Much like Confessions of a Nazi Spy would do two years later by directly addressing Nazism in America, Black Legion explores the idea that it can happen here. The country’s isolationist majority preferred to think of Nazi Germany as “Europe’s problem,” but Black Legion reminded viewers that fascism is not some faraway concern—it’s right here on American soil, right under our noses. And unless it’s exposed as an ideology fueled by hatred and bigotry, and forestalled altogether, it promises to transform the country from a democracy into an oppressive dictatorship—where the devoted supporters of a despotic leader follow without question, having been convinced of their own racial and moral superiority. What the film conveys so well is how hate organizations can persuade more than just crackpots to their cause; they seduce the average American by promising a sense of power and authority, until members have adopted the group’s dangerous rhetoric and become radicalized into acting on their hatred. But Black Legion shows the group is nothing more than a band of gangsters, mere thugs who conform to an intolerant worldview that goes against ideals of freedom and empathy. And while 1930s audiences watched the film and saw a veiled commentary on local fascism and the Nazi Party overseas, today’s audiences will recognize a similar, virulent strain of racial violence and intolerance spilling onto the streets, heightened by dangerous hate-mongering rhetoric that expels reason and preys on fears, jeopardizing once more the hope for American equality.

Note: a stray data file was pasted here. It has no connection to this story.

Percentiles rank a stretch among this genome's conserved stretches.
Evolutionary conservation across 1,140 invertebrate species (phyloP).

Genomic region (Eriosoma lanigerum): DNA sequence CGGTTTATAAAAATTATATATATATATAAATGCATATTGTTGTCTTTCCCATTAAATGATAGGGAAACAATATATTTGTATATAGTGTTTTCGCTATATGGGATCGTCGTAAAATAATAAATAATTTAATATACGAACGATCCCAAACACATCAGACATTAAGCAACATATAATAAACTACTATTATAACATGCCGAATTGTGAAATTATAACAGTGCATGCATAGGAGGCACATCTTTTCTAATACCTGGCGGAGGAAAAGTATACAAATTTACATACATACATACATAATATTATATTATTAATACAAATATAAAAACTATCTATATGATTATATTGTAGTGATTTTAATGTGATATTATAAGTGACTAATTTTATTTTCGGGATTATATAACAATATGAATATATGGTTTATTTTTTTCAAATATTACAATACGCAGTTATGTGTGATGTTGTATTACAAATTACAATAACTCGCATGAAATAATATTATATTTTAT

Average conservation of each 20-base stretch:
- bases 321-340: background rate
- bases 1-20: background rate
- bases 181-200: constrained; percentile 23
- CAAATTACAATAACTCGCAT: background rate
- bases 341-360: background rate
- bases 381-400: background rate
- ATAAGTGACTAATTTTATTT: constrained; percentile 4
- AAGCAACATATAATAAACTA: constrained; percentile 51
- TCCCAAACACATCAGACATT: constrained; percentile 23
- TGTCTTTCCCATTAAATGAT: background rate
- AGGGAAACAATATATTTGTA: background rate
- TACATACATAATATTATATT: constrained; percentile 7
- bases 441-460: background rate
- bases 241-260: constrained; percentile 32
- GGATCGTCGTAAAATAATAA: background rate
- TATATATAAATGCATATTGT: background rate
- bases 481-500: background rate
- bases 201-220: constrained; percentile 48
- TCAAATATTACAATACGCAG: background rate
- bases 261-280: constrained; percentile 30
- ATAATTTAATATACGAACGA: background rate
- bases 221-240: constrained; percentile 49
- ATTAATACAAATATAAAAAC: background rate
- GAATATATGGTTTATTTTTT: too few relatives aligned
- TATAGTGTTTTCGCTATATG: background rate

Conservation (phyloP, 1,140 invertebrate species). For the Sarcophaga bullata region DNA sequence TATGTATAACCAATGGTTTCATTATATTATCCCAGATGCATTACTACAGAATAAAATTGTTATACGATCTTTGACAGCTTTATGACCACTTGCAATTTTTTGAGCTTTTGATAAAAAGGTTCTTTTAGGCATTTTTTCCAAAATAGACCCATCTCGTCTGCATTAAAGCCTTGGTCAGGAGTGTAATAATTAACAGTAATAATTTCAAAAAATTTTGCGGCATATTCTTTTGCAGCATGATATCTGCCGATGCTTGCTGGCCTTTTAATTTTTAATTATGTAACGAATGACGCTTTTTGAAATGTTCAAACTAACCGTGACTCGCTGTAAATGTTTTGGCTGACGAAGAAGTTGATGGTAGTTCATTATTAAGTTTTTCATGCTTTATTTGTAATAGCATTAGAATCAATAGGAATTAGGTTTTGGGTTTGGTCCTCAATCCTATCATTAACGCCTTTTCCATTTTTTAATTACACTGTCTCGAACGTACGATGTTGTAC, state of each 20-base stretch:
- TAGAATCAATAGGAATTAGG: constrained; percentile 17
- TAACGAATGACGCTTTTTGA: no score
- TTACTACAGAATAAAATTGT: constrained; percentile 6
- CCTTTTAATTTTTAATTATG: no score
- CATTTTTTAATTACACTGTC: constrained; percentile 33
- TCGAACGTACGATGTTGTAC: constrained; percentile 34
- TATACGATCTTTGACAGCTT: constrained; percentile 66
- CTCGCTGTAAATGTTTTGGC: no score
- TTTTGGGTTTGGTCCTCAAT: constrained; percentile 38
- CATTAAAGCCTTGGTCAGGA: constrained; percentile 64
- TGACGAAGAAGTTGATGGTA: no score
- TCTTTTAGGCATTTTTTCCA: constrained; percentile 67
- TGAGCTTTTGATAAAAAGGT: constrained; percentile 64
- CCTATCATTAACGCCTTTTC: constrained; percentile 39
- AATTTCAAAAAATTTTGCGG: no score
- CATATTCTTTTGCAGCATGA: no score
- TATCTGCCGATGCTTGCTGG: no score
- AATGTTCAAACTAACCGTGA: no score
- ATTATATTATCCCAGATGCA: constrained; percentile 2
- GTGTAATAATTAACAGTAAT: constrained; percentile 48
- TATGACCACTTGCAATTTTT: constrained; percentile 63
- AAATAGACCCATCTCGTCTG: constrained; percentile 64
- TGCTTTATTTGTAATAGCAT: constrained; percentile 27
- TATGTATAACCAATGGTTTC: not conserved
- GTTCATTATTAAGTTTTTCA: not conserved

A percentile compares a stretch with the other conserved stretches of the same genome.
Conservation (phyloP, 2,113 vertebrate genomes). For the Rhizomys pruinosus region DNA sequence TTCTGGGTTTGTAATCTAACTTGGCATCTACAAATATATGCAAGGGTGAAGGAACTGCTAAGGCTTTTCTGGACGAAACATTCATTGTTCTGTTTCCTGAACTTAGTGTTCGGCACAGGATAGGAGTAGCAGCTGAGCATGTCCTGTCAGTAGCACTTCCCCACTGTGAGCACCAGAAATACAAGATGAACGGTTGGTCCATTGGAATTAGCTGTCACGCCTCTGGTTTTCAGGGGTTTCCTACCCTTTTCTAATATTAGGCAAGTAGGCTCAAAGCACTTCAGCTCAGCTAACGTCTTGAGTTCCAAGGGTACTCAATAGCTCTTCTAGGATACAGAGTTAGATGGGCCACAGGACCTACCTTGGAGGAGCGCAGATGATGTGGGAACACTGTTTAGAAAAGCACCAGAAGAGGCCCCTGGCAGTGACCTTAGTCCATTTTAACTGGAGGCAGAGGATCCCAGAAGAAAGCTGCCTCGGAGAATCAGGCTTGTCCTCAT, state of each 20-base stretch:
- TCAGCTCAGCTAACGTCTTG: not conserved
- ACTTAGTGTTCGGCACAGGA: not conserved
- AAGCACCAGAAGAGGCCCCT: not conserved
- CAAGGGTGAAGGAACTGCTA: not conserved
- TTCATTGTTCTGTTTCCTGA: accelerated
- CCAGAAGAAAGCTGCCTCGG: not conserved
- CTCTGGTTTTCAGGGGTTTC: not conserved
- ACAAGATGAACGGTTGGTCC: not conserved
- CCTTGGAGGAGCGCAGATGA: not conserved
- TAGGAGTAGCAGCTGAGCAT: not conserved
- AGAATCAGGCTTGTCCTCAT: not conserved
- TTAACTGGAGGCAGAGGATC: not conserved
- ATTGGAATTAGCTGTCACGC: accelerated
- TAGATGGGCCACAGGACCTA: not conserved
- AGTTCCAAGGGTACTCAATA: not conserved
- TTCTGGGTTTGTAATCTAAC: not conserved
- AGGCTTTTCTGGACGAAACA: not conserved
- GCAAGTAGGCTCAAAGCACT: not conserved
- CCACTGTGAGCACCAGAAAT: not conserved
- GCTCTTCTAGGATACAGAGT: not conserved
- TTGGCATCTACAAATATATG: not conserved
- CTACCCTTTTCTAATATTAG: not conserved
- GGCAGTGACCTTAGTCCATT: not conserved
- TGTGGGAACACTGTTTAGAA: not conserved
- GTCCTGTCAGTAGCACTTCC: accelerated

Barker, Jennifer Lynde. The Aesthetics of Antifascist Film: Radical Projection. Routledge, 2013.

Birdwell, Michael E. Celluloid Soldiers: Warner Bros.’s Campaign Against Nazism. New York University Press, 1999. 

Dick, Bernard F. The Star-Spangled Screen: The American World War II Film. The University Press of Kentucky, 1985. 

Doherty, Thomas. Hollywood and Hitler, 1933-1939. Columbia University Press, 2013.

Jewell, Richard B. The Golden Age of Cinema: Hollywood 1925-1945. Blackwell Publishing, 2007.

Koppes, Clayton R., and Gregory D. Black. Hollywood Goes to War: How Politics, Profits and Propaganda Shaped World War II Movies. University of California Press, 1987.

McLaughlin, Robert L., and Sally E. Parry. We’ll Always Have the Movies: American Cinema During World War II. The University Press of Kentucky, 2006.

Nugent, Frank S. “The Strand’s ‘Black Legion’ Is an Eloquent Editorial On Americanism—’Conflict’ Opens at the Globe.” The New York Times, 18 January 1937. Accessed 2 September 2020. 

Powaski, Ronald E. Toward an Entangling Alliance: American Isolationism, Internationalism, and Europe, 1901-1950. Greenwood Press, 1991. 

Norwood, Stephen H. Strikebreaking & Intimidation: Mercenaries and Masculinity in Twentieth-Century America. The University of North Carolina Press, 2002.  

(Note: The above was excerpted and re-edited from a Master’s thesis, An Undeclared War: Hollywood’s Pre-Pearl Harbor Anti-Nazi Cinema.)